Crown Heights Associated

The site of Nostrand Avenue’s Associated supermarket has a new owner, throwing yet another wrench into the contentious redevelopment of the site. That puts the area in a severe shortage of local supermarkets, if the Associated branch closes — which the local landlords have pledged not to do permanently. Will they hold up their end of the bargain?

The Brooklyn Bridge bike lane opened on Sept. 14.Photo by Kevin Duggan

More bridge bike lanes?

The long-awaited Brooklyn Bridge bike lane opened in 2021, and inspired the hope of countless cyclists to dream of more infrastructure supporting local pedal pushers. Mayor Eric Adams will now take the reins, with the ability to (potentially) open new cycling lanes.

Community boards

One of the lowest levels of government, the community board, is a constantly evolving body of locals who turnover yearly in their unpaid posts, which serves as the eyes and ears of the city government on issues like land use. Now that Antonio Reynoso is in borough hall (which appoints community board members), the boards may look significantly different, and weigh in differently on various issues.

Vaccine mandates

New York City had one of the strongest vaccine mandates in the United States. As unvaccinated Americans are legally barred from entering bars, restaurants, and other indoor activities, people and businesses around the Five Boroughs are wondering if the mandates will loosen during Mayor Adams’ tenure. On the contrary, will city or state officials move to include booster shots in the criteria for full vaccination?

The return of big events?

Life in the big city is more than just bars and restaurants — as we have easy access to large-scale events, including the Mermaid Parade, big-name concerts, and more! Brooklynites will undoubtedly be keeping their eyes on the future of concert venues and other indoor activities that have been shuttered during the Omicron wave.

River Ring

The City Council has approved a massive waterfront development in Williamsburg, officially known as River Ring, and constriction will likely start this year. The proposal contains a pair of towers with over 1,000 housing units, office space, a pool, and a beach to the northern Brooklyn shoreline.

Dick Zigun leading the Mermaid Parade.File photo by Paul Martinka

Will Coney get a new ‘mayor’?

Dick Zigun, the longtime unofficial “mayor” of Coney Island was recently fired from the venerable sideshow organization he co-founded, which runs the Coney Island Museum and puts on the Coney Island Circus Sideshow and the annual Mermaid Parade, after apparently reaching an intractable impasse with the group over the terms of his succession. Despite apparent negotiations, the ugly battle will undoubtedly play out in the court of public opinion, and maybe real court, too.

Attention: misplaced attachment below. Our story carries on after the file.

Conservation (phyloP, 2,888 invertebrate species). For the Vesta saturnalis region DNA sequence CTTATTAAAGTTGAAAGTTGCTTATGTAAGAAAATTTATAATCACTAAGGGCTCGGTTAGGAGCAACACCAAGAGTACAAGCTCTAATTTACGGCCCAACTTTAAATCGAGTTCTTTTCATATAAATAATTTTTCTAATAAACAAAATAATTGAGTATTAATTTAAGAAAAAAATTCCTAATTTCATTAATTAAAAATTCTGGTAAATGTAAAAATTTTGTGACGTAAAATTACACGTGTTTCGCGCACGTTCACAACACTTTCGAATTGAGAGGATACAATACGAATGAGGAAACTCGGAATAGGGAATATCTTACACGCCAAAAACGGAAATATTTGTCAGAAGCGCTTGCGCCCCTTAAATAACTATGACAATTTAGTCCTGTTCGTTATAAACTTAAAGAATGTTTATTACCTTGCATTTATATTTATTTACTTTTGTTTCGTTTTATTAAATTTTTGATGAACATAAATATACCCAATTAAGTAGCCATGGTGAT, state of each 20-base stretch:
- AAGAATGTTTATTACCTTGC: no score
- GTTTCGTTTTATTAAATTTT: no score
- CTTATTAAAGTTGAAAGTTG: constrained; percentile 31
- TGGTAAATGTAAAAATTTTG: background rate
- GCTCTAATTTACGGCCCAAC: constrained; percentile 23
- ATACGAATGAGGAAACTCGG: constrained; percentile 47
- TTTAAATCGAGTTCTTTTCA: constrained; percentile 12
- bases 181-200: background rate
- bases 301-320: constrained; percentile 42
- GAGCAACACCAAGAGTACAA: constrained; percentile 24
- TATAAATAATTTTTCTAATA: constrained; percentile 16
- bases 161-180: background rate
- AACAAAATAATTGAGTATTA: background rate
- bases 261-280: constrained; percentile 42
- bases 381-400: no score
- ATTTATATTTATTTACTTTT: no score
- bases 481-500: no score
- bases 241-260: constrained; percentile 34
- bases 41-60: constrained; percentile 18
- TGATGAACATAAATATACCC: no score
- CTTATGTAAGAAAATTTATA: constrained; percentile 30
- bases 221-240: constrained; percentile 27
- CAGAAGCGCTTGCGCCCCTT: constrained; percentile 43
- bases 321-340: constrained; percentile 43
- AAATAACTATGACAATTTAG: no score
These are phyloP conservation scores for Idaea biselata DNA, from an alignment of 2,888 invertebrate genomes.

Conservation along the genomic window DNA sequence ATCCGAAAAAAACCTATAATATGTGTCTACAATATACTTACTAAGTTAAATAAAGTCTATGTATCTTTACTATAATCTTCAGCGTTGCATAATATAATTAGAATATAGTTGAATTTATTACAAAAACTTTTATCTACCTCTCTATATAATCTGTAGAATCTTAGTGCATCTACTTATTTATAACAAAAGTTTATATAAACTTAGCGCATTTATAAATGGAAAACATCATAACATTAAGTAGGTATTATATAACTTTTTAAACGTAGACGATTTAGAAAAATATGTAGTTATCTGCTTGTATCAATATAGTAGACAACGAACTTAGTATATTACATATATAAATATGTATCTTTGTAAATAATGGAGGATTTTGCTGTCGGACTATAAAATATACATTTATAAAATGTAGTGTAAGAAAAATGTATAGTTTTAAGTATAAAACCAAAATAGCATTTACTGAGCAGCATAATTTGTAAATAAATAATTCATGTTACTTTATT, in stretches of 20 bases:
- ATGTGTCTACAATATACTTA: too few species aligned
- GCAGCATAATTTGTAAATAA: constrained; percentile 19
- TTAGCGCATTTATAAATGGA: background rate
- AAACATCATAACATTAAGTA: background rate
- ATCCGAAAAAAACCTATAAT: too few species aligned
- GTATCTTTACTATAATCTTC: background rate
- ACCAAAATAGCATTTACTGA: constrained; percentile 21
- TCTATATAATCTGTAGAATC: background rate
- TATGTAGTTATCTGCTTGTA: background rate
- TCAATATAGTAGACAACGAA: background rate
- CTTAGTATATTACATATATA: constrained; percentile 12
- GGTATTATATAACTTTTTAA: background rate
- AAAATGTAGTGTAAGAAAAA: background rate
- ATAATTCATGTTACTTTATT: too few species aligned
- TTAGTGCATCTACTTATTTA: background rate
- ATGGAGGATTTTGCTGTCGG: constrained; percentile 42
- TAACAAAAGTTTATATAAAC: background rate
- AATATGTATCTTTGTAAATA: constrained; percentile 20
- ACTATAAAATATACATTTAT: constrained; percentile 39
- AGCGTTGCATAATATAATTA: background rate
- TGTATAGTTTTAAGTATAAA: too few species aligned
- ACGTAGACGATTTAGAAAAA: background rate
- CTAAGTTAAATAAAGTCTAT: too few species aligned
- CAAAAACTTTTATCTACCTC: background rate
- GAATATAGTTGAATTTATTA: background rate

The Brooklyn Nets title chances

The team from Barclays Center has a legitimate claim to being the best team in the NBA, and could potentially bring a trophy back to Brooklyn. The finals will begin on June 2, and the winner will be decided by June 19.

The governor’s race

When former Gov. Andrew Cuomo resigned, it kickstarted a wide-open race that now includes incumbent Kathy Hochul, along with Brooklynite Jumaane Williams. The primary will be decided in June, and the general election will be decided in November.

The pedestrianization of Brooklyn’s streets

There has been a long-running debate about Brooklyn’s streets, and how much space should be turned over to bikers and pedestrians. The issue was far from settled under former Mayor Bill de Blasio, and will figure to be a large issue in 2022.

The new City Council

The new crop of local legislators elected to the City Council last November took office earlier in January, and now they’ll shape the future of the city’s legislative process.

Drinks to go!

The pandemic has put bars into a state of flux, but Gov. Hochul has pledged to bring back the Parisian concept of to-go drinks. As the local economy rebounds, many bars are sure to be serving up cold brews to those looking for some outdoor comfort.